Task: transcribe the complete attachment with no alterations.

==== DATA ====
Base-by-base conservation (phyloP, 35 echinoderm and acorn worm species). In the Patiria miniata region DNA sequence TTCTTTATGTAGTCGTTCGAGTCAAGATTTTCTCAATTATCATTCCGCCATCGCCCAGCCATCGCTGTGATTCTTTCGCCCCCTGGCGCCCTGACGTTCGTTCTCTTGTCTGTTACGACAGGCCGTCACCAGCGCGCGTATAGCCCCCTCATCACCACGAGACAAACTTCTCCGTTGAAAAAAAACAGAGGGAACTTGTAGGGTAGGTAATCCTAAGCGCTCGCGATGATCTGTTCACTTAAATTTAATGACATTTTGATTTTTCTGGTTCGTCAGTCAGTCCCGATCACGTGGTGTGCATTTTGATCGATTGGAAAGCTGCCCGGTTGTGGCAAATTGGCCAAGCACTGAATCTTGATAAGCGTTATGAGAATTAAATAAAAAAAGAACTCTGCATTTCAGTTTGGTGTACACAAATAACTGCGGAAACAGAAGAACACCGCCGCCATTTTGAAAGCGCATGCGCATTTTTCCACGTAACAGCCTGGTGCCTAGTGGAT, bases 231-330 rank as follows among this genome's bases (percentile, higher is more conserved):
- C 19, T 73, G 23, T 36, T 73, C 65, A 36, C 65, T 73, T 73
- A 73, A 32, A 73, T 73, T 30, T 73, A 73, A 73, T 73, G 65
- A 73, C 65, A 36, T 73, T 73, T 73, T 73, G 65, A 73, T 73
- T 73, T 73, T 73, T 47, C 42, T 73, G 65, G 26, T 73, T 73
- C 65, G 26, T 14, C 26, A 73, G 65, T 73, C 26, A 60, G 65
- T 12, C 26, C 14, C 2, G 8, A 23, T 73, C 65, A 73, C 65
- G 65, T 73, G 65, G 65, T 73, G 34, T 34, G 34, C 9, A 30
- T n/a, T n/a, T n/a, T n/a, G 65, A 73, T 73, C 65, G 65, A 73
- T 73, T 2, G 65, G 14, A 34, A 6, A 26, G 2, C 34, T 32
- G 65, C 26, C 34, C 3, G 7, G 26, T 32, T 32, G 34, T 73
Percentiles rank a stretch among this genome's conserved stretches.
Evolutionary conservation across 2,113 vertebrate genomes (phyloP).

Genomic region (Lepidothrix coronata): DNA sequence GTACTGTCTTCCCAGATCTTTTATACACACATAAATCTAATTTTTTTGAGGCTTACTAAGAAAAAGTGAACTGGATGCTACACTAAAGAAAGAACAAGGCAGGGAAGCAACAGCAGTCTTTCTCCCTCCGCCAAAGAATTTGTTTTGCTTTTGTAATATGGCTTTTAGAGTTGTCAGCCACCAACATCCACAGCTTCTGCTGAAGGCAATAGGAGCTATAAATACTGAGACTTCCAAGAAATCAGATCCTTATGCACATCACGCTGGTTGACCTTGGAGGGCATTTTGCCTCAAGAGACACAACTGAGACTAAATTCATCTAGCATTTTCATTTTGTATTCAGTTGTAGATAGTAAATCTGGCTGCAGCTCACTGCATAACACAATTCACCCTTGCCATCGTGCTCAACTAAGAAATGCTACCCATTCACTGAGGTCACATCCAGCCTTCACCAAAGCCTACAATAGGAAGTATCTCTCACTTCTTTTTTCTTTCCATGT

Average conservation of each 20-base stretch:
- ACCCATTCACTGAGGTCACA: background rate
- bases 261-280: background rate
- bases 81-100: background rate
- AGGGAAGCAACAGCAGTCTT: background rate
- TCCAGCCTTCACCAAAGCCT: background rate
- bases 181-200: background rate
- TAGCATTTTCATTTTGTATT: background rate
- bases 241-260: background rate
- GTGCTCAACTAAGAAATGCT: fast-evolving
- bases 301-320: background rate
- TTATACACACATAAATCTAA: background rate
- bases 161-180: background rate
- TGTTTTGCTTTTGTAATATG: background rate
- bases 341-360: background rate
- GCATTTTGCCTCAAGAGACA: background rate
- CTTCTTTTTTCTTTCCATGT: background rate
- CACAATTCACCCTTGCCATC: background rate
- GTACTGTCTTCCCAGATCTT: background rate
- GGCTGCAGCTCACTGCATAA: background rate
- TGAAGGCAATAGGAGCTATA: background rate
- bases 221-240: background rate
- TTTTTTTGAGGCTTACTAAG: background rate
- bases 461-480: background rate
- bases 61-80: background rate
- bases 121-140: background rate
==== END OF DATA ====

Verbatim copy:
Base-by-base conservation (phyloP, 35 echinoderm and acorn worm species). In the Patiria miniata region DNA sequence TTCTTTATGTAGTCGTTCGAGTCAAGATTTTCTCAATTATCATTCCGCCATCGCCCAGCCATCGCTGTGATTCTTTCGCCCCCTGGCGCCCTGACGTTCGTTCTCTTGTCTGTTACGACAGGCCGTCACCAGCGCGCGTATAGCCCCCTCATCACCACGAGACAAACTTCTCCGTTGAAAAAAAACAGAGGGAACTTGTAGGGTAGGTAATCCTAAGCGCTCGCGATGATCTGTTCACTTAAATTTAATGACATTTTGATTTTTCTGGTTCGTCAGTCAGTCCCGATCACGTGGTGTGCATTTTGATCGATTGGAAAGCTGCCCGGTTGTGGCAAATTGGCCAAGCACTGAATCTTGATAAGCGTTATGAGAATTAAATAAAAAAAGAACTCTGCATTTCAGTTTGGTGTACACAAATAACTGCGGAAACAGAAGAACACCGCCGCCATTTTGAAAGCGCATGCGCATTTTTCCACGTAACAGCCTGGTGCCTAGTGGAT, bases 231-330 rank as follows among this genome's bases (percentile, higher is more conserved):
- C 19, T 73, G 23, T 36, T 73, C 65, A 36, C 65, T 73, T 73
- A 73, A 32, A 73, T 73, T 30, T 73, A 73, A 73, T 73, G 65
- A 73, C 65, A 36, T 73, T 73, T 73, T 73, G 65, A 73, T 73
- T 73, T 73, T 73, T 47, C 42, T 73, G 65, G 26, T 73, T 73
- C 65, G 26, T 14, C 26, A 73, G 65, T 73, C 26, A 60, G 65
- T 12, C 26, C 14, C 2, G 8, A 23, T 73, C 65, A 73, C 65
- G 65, T 73, G 65, G 65, T 73, G 34, T 34, G 34, C 9, A 30
- T n/a, T n/a, T n/a, T n/a, G 65, A 73, T 73, C 65, G 65, A 73
- T 73, T 2, G 65, G 14, A 34, A 6, A 26, G 2, C 34, T 32
- G 65, C 26, C 34, C 3, G 7, G 26, T 32, T 32, G 34, T 73
Percentiles rank a stretch among this genome's conserved stretches.
Evolutionary conservation across 2,113 vertebrate genomes (phyloP).

Genomic region (Lepidothrix coronata): DNA sequence GTACTGTCTTCCCAGATCTTTTATACACACATAAATCTAATTTTTTTGAGGCTTACTAAGAAAAAGTGAACTGGATGCTACACTAAAGAAAGAACAAGGCAGGGAAGCAACAGCAGTCTTTCTCCCTCCGCCAAAGAATTTGTTTTGCTTTTGTAATATGGCTTTTAGAGTTGTCAGCCACCAACATCCACAGCTTCTGCTGAAGGCAATAGGAGCTATAAATACTGAGACTTCCAAGAAATCAGATCCTTATGCACATCACGCTGGTTGACCTTGGAGGGCATTTTGCCTCAAGAGACACAACTGAGACTAAATTCATCTAGCATTTTCATTTTGTATTCAGTTGTAGATAGTAAATCTGGCTGCAGCTCACTGCATAACACAATTCACCCTTGCCATCGTGCTCAACTAAGAAATGCTACCCATTCACTGAGGTCACATCCAGCCTTCACCAAAGCCTACAATAGGAAGTATCTCTCACTTCTTTTTTCTTTCCATGT

Average conservation of each 20-base stretch:
- ACCCATTCACTGAGGTCACA: background rate
- bases 261-280: background rate
- bases 81-100: background rate
- AGGGAAGCAACAGCAGTCTT: background rate
- TCCAGCCTTCACCAAAGCCT: background rate
- bases 181-200: background rate
- TAGCATTTTCATTTTGTATT: background rate
- bases 241-260: background rate
- GTGCTCAACTAAGAAATGCT: fast-evolving
- bases 301-320: background rate
- TTATACACACATAAATCTAA: background rate
- bases 161-180: background rate
- TGTTTTGCTTTTGTAATATG: background rate
- bases 341-360: background rate
- GCATTTTGCCTCAAGAGACA: background rate
- CTTCTTTTTTCTTTCCATGT: background rate
- CACAATTCACCCTTGCCATC: background rate
- GTACTGTCTTCCCAGATCTT: background rate
- GGCTGCAGCTCACTGCATAA: background rate
- TGAAGGCAATAGGAGCTATA: background rate
- bases 221-240: background rate
- TTTTTTTGAGGCTTACTAAG: background rate
- bases 461-480: background rate
- bases 61-80: background rate
- bases 121-140: background rate